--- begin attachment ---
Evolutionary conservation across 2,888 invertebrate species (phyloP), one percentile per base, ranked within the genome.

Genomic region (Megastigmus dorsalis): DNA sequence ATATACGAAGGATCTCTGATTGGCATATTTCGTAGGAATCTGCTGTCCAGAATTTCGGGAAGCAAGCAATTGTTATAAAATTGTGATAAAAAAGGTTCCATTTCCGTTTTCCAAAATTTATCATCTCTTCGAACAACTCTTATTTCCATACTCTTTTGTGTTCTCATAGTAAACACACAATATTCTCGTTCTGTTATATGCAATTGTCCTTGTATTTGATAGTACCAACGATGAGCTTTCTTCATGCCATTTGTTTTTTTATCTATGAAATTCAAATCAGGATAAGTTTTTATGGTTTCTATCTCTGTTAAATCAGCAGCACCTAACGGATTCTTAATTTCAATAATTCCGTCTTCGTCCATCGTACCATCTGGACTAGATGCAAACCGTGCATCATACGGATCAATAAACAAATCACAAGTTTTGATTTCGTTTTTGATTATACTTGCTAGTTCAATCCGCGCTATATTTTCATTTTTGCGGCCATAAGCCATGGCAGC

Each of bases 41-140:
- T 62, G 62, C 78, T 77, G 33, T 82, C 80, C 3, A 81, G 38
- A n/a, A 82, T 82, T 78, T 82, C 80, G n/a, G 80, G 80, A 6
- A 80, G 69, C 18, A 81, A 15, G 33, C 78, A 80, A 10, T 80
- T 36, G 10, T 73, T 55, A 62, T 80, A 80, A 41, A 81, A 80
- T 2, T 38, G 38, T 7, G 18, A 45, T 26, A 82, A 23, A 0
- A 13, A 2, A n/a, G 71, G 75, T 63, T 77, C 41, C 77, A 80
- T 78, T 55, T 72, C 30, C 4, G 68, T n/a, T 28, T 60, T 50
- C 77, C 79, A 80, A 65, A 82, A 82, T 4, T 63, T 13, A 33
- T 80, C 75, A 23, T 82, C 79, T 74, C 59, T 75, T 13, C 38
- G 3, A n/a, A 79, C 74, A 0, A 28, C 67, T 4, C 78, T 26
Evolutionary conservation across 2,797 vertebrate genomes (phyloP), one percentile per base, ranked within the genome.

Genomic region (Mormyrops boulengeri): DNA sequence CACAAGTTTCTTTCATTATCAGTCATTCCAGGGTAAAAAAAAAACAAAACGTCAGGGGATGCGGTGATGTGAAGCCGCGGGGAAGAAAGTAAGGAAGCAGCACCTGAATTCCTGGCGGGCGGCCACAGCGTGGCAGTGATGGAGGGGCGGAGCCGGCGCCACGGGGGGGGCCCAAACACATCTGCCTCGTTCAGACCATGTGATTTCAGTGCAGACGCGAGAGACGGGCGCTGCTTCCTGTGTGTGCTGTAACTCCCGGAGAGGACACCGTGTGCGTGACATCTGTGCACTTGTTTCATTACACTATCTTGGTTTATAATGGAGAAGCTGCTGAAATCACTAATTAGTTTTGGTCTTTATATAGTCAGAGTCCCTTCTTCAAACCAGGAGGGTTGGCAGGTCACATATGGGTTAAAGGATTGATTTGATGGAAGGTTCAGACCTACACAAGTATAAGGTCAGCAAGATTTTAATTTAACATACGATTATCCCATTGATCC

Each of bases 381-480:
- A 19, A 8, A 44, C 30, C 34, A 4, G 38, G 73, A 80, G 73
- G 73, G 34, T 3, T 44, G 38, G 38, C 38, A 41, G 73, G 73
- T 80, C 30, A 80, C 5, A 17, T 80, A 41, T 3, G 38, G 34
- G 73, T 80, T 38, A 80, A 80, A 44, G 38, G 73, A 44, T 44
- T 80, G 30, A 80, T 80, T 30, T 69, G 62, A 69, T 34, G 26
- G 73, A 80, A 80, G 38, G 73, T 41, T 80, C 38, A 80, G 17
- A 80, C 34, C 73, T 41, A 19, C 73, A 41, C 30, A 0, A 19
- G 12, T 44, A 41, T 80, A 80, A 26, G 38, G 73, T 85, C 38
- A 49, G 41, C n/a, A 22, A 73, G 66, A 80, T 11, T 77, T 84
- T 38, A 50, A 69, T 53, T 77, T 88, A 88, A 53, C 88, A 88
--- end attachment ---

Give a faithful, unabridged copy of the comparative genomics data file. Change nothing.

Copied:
Evolutionary conservation across 2,888 invertebrate species (phyloP), one percentile per base, ranked within the genome.

Genomic region (Megastigmus dorsalis): DNA sequence ATATACGAAGGATCTCTGATTGGCATATTTCGTAGGAATCTGCTGTCCAGAATTTCGGGAAGCAAGCAATTGTTATAAAATTGTGATAAAAAAGGTTCCATTTCCGTTTTCCAAAATTTATCATCTCTTCGAACAACTCTTATTTCCATACTCTTTTGTGTTCTCATAGTAAACACACAATATTCTCGTTCTGTTATATGCAATTGTCCTTGTATTTGATAGTACCAACGATGAGCTTTCTTCATGCCATTTGTTTTTTTATCTATGAAATTCAAATCAGGATAAGTTTTTATGGTTTCTATCTCTGTTAAATCAGCAGCACCTAACGGATTCTTAATTTCAATAATTCCGTCTTCGTCCATCGTACCATCTGGACTAGATGCAAACCGTGCATCATACGGATCAATAAACAAATCACAAGTTTTGATTTCGTTTTTGATTATACTTGCTAGTTCAATCCGCGCTATATTTTCATTTTTGCGGCCATAAGCCATGGCAGC

Each of bases 41-140:
- T 62, G 62, C 78, T 77, G 33, T 82, C 80, C 3, A 81, G 38
- A n/a, A 82, T 82, T 78, T 82, C 80, G n/a, G 80, G 80, A 6
- A 80, G 69, C 18, A 81, A 15, G 33, C 78, A 80, A 10, T 80
- T 36, G 10, T 73, T 55, A 62, T 80, A 80, A 41, A 81, A 80
- T 2, T 38, G 38, T 7, G 18, A 45, T 26, A 82, A 23, A 0
- A 13, A 2, A n/a, G 71, G 75, T 63, T 77, C 41, C 77, A 80
- T 78, T 55, T 72, C 30, C 4, G 68, T n/a, T 28, T 60, T 50
- C 77, C 79, A 80, A 65, A 82, A 82, T 4, T 63, T 13, A 33
- T 80, C 75, A 23, T 82, C 79, T 74, C 59, T 75, T 13, C 38
- G 3, A n/a, A 79, C 74, A 0, A 28, C 67, T 4, C 78, T 26
Evolutionary conservation across 2,797 vertebrate genomes (phyloP), one percentile per base, ranked within the genome.

Genomic region (Mormyrops boulengeri): DNA sequence CACAAGTTTCTTTCATTATCAGTCATTCCAGGGTAAAAAAAAAACAAAACGTCAGGGGATGCGGTGATGTGAAGCCGCGGGGAAGAAAGTAAGGAAGCAGCACCTGAATTCCTGGCGGGCGGCCACAGCGTGGCAGTGATGGAGGGGCGGAGCCGGCGCCACGGGGGGGGCCCAAACACATCTGCCTCGTTCAGACCATGTGATTTCAGTGCAGACGCGAGAGACGGGCGCTGCTTCCTGTGTGTGCTGTAACTCCCGGAGAGGACACCGTGTGCGTGACATCTGTGCACTTGTTTCATTACACTATCTTGGTTTATAATGGAGAAGCTGCTGAAATCACTAATTAGTTTTGGTCTTTATATAGTCAGAGTCCCTTCTTCAAACCAGGAGGGTTGGCAGGTCACATATGGGTTAAAGGATTGATTTGATGGAAGGTTCAGACCTACACAAGTATAAGGTCAGCAAGATTTTAATTTAACATACGATTATCCCATTGATCC

Each of bases 381-480:
- A 19, A 8, A 44, C 30, C 34, A 4, G 38, G 73, A 80, G 73
- G 73, G 34, T 3, T 44, G 38, G 38, C 38, A 41, G 73, G 73
- T 80, C 30, A 80, C 5, A 17, T 80, A 41, T 3, G 38, G 34
- G 73, T 80, T 38, A 80, A 80, A 44, G 38, G 73, A 44, T 44
- T 80, G 30, A 80, T 80, T 30, T 69, G 62, A 69, T 34, G 26
- G 73, A 80, A 80, G 38, G 73, T 41, T 80, C 38, A 80, G 17
- A 80, C 34, C 73, T 41, A 19, C 73, A 41, C 30, A 0, A 19
- G 12, T 44, A 41, T 80, A 80, A 26, G 38, G 73, T 85, C 38
- A 49, G 41, C n/a, A 22, A 73, G 66, A 80, T 11, T 77, T 84
- T 38, A 50, A 69, T 53, T 77, T 88, A 88, A 53, C 88, A 88